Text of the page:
CAMPTON HILLS – Restaurant owners in Campton Hills are imploring village officials to lift the ban on video gambling so they can compete on a level playing field with establishments in communities where video gambling is allowed.
"We need to have fair play," Old Towne Pub and Eatery general manager Kim Weiss said, in addressing officials at the Jan. 2 Campton Hills Village Board meeting. "And I know that it will help the community financially. It will bring people in and I think it will also keep people that live here from going elsewhere."
The village banned video gambling in December 2009. In 2012, a majority of residents voting in an advisory referendum rejected lifting the village's ban on video gambling. Results showed that 69.85 percent of those who voted were against the idea, while 25.33 percent were in favor.
Campton Hills is one of three municipalities in Kane County where video gambling is illegal. Video gaming also is not allowed in the city of Geneva and the village of Kaneville.
Village trustees did not take action at the meeting as the topic was for discussion only. Also speaking in favor of video gambling was Mark Bezik, part owner of Niko's Tavern in Campton Hills.
"First hand, I've seen how video gaming can help small businesses," he said.
Niko's also operates restaurants in several other communities where video gambling is allowed, such as Woodstock and Pingree Grove. Bezik said the additional revenues created by video gambling has been a help in maintaining their buildings.
"Video gaming is a revenue source that helps us to keep up with these buildings," Bezik said. "As you can see by those pictures, it would have been almost nearly impossible to be able to do that without the extra revenue source from the video gaming."
Bezik also noted the village would receive additional revenues if video gambling was allowed. He said Campton Hills should expect $34,000 in annual revenue from video gambling.
Ron D'Aversa, president of Central Development Corporation, which developed Campton Square shopping center, told officials that video gambling is a way of "stimulating economic development."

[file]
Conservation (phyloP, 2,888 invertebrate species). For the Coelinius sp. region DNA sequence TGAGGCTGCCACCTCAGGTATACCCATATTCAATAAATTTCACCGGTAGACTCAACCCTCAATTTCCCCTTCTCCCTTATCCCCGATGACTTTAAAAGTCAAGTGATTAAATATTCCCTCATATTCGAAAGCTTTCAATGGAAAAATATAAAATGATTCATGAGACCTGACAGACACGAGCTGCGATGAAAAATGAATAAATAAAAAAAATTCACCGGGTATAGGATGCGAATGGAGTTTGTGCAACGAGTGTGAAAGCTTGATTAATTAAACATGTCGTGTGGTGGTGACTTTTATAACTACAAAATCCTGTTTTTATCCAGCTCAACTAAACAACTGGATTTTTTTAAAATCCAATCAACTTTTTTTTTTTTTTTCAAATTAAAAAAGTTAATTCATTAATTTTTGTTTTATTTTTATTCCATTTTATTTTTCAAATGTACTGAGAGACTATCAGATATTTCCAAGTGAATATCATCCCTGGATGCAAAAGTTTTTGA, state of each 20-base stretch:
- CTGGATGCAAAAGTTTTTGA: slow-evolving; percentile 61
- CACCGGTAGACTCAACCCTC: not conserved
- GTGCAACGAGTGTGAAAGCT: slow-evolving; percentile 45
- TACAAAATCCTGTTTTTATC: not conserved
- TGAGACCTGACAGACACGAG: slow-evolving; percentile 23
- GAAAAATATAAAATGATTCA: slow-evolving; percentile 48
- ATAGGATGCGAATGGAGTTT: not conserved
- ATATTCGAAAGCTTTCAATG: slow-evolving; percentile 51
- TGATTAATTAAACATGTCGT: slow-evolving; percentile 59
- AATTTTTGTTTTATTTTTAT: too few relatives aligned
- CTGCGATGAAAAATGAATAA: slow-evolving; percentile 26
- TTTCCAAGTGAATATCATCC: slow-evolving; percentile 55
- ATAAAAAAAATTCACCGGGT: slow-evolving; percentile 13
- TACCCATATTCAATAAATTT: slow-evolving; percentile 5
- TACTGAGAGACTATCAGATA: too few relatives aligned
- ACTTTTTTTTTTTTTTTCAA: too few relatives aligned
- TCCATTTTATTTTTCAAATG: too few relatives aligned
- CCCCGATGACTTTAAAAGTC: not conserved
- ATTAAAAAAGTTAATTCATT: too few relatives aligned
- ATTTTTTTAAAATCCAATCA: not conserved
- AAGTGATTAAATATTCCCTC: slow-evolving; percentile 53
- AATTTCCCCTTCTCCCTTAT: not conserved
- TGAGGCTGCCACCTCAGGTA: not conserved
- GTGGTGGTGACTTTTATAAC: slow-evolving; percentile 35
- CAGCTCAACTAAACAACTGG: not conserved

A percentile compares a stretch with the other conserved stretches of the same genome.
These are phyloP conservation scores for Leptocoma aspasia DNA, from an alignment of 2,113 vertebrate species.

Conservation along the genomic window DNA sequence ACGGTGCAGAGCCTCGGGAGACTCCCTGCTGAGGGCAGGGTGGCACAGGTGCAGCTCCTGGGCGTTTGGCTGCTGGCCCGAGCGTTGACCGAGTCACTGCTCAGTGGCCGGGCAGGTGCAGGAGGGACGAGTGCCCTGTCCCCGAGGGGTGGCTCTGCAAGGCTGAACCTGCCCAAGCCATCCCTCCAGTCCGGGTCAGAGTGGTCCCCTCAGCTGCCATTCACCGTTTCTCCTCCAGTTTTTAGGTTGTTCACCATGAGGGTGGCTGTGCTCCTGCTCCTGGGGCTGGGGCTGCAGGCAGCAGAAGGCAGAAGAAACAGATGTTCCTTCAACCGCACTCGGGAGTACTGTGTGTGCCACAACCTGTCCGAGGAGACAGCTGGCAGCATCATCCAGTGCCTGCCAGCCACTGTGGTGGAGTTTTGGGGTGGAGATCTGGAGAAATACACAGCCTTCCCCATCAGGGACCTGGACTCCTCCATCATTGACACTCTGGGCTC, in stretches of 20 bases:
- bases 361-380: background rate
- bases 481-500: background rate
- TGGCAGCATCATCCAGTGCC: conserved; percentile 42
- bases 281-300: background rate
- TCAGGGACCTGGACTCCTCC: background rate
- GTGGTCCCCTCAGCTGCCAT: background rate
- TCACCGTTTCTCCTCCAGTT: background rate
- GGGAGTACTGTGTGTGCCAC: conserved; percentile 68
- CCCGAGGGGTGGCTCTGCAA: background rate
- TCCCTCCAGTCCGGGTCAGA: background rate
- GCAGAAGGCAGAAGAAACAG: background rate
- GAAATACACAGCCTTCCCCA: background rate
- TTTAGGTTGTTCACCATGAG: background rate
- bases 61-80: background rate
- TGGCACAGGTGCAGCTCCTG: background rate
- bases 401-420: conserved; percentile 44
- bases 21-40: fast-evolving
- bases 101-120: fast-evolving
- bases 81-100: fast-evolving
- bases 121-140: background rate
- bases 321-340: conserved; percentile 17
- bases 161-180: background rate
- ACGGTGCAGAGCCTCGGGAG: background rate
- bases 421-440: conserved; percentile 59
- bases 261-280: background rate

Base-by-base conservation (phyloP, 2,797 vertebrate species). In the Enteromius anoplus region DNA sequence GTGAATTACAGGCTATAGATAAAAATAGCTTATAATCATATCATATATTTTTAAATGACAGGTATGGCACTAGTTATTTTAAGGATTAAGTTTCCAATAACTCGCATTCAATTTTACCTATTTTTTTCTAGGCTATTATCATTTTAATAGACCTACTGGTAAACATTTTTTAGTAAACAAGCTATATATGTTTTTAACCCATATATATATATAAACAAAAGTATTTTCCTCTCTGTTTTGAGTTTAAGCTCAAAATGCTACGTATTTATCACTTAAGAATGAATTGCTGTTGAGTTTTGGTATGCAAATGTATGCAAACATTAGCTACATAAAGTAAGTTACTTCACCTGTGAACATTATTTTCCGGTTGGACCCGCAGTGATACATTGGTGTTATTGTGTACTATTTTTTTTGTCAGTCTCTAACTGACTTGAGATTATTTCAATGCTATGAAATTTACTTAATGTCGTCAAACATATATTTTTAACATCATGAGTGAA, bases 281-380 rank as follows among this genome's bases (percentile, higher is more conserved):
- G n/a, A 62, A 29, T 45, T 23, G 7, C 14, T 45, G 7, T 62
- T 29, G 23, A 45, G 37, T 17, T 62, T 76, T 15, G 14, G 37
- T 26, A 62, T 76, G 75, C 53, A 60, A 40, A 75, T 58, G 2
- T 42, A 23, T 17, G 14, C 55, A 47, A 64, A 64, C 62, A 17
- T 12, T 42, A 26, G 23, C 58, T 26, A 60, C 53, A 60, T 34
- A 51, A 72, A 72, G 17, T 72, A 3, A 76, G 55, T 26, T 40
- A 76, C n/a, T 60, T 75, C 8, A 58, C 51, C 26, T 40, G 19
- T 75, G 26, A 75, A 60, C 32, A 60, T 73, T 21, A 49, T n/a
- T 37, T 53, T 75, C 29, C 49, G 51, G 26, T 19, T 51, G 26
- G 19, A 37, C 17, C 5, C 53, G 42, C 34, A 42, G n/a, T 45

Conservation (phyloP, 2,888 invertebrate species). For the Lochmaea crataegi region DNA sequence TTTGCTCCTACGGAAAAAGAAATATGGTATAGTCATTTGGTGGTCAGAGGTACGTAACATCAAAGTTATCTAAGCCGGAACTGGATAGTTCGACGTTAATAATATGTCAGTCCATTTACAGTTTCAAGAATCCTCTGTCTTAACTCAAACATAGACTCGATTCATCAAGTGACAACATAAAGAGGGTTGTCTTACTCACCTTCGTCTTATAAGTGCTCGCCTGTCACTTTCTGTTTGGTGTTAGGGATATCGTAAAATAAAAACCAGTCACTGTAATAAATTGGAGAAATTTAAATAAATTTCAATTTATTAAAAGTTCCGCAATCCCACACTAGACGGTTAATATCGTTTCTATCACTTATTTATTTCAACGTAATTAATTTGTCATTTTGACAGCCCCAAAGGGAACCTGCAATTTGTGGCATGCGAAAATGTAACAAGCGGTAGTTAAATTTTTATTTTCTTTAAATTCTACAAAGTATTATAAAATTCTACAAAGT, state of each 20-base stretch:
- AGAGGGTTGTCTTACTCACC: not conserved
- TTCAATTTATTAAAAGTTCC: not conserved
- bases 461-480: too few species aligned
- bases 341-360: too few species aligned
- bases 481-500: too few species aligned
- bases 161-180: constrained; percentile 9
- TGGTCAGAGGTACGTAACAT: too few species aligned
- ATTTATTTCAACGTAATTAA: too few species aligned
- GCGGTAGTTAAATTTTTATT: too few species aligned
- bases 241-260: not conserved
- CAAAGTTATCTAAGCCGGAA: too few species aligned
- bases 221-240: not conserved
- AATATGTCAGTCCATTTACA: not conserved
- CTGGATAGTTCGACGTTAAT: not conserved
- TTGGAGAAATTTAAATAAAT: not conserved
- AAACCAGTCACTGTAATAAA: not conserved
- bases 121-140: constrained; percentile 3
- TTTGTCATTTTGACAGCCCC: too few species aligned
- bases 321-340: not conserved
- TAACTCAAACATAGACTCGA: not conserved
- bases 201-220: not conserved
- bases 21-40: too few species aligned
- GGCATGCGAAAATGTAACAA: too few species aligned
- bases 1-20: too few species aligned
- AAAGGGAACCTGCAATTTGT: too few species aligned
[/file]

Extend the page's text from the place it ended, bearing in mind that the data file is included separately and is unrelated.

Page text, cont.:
"One thing that you can be sure of in the retail-office complex business is that things will change," he said. "We have to keep presenting new and different opportunities for the business community because nothing stays forever."
Village Trustee Mike Tyrrell said the board needs to look at how the voting public of Campton Hills feels about video gambling.
"There was a referendum a few years back where the voting public, the residents of this community, by a mandate said they were not in favor of video gambling," he said. "If the sentiments have changed, that's how we get that input, through referendum. More work needs to be done as we go forward. As a business owner, you wouldn't put something on your menu that the public doesn't like. You are answerable to your customers. We as a board are answerable to the citizens."
Trustee Nick Girka noted that no one spoke at the meeting against video gambling.
"So the 70 percent who voted against [video gambling] chose not to show up tonight?" he asked. "I struggle with putting this on the back burner any longer. If we're going to put this on another agenda coming up, I would encourage the opposition to show up in the same numbers, so we can hear their side. Waiting for another referendum is not fair. That's real time. I don't see any reason why this board should drag its feet. The opposition, they could have been here as well."